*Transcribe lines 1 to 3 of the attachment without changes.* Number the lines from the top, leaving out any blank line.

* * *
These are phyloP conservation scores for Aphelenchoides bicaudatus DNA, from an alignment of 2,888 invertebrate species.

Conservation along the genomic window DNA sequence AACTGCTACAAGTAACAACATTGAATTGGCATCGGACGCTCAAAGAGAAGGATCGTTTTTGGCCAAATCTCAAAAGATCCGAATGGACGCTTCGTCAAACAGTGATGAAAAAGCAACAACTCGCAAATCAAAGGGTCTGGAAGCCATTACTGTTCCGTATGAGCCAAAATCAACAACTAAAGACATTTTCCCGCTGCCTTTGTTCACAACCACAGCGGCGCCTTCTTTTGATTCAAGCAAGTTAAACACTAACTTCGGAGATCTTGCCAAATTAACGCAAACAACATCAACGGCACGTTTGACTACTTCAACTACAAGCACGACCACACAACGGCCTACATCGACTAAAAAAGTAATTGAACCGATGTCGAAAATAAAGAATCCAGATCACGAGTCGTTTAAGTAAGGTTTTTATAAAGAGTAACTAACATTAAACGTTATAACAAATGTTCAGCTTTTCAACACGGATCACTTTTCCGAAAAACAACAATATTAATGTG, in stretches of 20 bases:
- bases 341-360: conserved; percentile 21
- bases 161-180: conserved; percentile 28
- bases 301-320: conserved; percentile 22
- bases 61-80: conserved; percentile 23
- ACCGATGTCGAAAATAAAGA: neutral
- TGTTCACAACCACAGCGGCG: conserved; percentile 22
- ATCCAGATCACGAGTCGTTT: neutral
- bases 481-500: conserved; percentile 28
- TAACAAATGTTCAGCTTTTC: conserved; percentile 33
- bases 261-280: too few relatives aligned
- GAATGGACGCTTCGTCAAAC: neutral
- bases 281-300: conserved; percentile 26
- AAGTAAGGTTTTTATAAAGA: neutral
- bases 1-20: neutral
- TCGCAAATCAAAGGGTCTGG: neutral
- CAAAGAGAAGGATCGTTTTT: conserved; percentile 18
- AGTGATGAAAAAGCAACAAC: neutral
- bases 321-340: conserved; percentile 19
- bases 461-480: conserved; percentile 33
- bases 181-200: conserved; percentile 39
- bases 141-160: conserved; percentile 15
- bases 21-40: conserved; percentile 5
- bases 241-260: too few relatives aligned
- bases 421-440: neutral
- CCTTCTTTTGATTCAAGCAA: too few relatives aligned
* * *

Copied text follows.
These are phyloP conservation scores for Aphelenchoides bicaudatus DNA, from an alignment of 2,888 invertebrate species.

Conservation along the genomic window DNA sequence AACTGCTACAAGTAACAACATTGAATTGGCATCGGACGCTCAAAGAGAAGGATCGTTTTTGGCCAAATCTCAAAAGATCCGAATGGACGCTTCGTCAAACAGTGATGAAAAAGCAACAACTCGCAAATCAAAGGGTCTGGAAGCCATTACTGTTCCGTATGAGCCAAAATCAACAACTAAAGACATTTTCCCGCTGCCTTTGTTCACAACCACAGCGGCGCCTTCTTTTGATTCAAGCAAGTTAAACACTAACTTCGGAGATCTTGCCAAATTAACGCAAACAACATCAACGGCACGTTTGACTACTTCAACTACAAGCACGACCACACAACGGCCTACATCGACTAAAAAAGTAATTGAACCGATGTCGAAAATAAAGAATCCAGATCACGAGTCGTTTAAGTAAGGTTTTTATAAAGAGTAACTAACATTAAACGTTATAACAAATGTTCAGCTTTTCAACACGGATCACTTTTCCGAAAAACAACAATATTAATGTG, in stretches of 20 bases:
- bases 341-360: conserved; percentile 21